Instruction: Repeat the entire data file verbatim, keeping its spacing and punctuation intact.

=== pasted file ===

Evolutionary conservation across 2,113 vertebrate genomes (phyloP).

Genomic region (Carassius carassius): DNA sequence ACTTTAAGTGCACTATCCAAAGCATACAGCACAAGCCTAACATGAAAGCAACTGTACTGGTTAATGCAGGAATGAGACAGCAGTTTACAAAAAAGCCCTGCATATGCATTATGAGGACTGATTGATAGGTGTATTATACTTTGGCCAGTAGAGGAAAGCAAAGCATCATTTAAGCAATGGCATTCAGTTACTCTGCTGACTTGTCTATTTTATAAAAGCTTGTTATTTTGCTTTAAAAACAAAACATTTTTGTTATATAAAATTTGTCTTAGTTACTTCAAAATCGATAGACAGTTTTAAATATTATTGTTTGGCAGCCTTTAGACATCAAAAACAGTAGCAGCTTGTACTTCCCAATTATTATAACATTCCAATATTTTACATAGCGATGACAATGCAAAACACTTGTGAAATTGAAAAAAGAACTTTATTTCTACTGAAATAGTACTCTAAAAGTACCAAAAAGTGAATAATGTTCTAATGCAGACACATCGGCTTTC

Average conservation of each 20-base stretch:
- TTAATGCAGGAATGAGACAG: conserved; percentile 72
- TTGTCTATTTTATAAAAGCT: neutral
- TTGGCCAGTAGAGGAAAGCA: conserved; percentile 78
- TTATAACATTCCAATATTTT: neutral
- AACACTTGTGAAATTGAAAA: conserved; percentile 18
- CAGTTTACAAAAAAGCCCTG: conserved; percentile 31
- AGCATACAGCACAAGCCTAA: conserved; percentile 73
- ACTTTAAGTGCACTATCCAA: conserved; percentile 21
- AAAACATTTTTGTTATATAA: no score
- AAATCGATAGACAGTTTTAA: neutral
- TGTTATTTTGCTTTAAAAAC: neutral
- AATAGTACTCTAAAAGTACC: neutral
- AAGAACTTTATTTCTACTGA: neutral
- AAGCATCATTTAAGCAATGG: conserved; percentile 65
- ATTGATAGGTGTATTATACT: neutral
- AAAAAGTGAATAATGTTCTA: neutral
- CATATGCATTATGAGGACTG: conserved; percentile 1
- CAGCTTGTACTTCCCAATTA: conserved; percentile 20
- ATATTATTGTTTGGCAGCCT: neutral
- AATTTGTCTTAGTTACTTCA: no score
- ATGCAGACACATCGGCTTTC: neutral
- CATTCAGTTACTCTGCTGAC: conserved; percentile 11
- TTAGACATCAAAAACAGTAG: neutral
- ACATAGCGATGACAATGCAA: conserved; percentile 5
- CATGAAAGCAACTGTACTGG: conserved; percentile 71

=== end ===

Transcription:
Evolutionary conservation across 2,113 vertebrate genomes (phyloP).

Genomic region (Carassius carassius): DNA sequence ACTTTAAGTGCACTATCCAAAGCATACAGCACAAGCCTAACATGAAAGCAACTGTACTGGTTAATGCAGGAATGAGACAGCAGTTTACAAAAAAGCCCTGCATATGCATTATGAGGACTGATTGATAGGTGTATTATACTTTGGCCAGTAGAGGAAAGCAAAGCATCATTTAAGCAATGGCATTCAGTTACTCTGCTGACTTGTCTATTTTATAAAAGCTTGTTATTTTGCTTTAAAAACAAAACATTTTTGTTATATAAAATTTGTCTTAGTTACTTCAAAATCGATAGACAGTTTTAAATATTATTGTTTGGCAGCCTTTAGACATCAAAAACAGTAGCAGCTTGTACTTCCCAATTATTATAACATTCCAATATTTTACATAGCGATGACAATGCAAAACACTTGTGAAATTGAAAAAAGAACTTTATTTCTACTGAAATAGTACTCTAAAAGTACCAAAAAGTGAATAATGTTCTAATGCAGACACATCGGCTTTC

Average conservation of each 20-base stretch:
- TTAATGCAGGAATGAGACAG: conserved; percentile 72
- TTGTCTATTTTATAAAAGCT: neutral
- TTGGCCAGTAGAGGAAAGCA: conserved; percentile 78
- TTATAACATTCCAATATTTT: neutral
- AACACTTGTGAAATTGAAAA: conserved; percentile 18
- CAGTTTACAAAAAAGCCCTG: conserved; percentile 31
- AGCATACAGCACAAGCCTAA: conserved; percentile 73
- ACTTTAAGTGCACTATCCAA: conserved; percentile 21
- AAAACATTTTTGTTATATAA: no score
- AAATCGATAGACAGTTTTAA: neutral
- TGTTATTTTGCTTTAAAAAC: neutral
- AATAGTACTCTAAAAGTACC: neutral
- AAGAACTTTATTTCTACTGA: neutral
- AAGCATCATTTAAGCAATGG: conserved; percentile 65
- ATTGATAGGTGTATTATACT: neutral
- AAAAAGTGAATAATGTTCTA: neutral
- CATATGCATTATGAGGACTG: conserved; percentile 1
- CAGCTTGTACTTCCCAATTA: conserved; percentile 20
- ATATTATTGTTTGGCAGCCT: neutral
- AATTTGTCTTAGTTACTTCA: no score
- ATGCAGACACATCGGCTTTC: neutral
- CATTCAGTTACTCTGCTGAC: conserved; percentile 11
- TTAGACATCAAAAACAGTAG: neutral
- ACATAGCGATGACAATGCAA: conserved; percentile 5
- CATGAAAGCAACTGTACTGG: conserved; percentile 71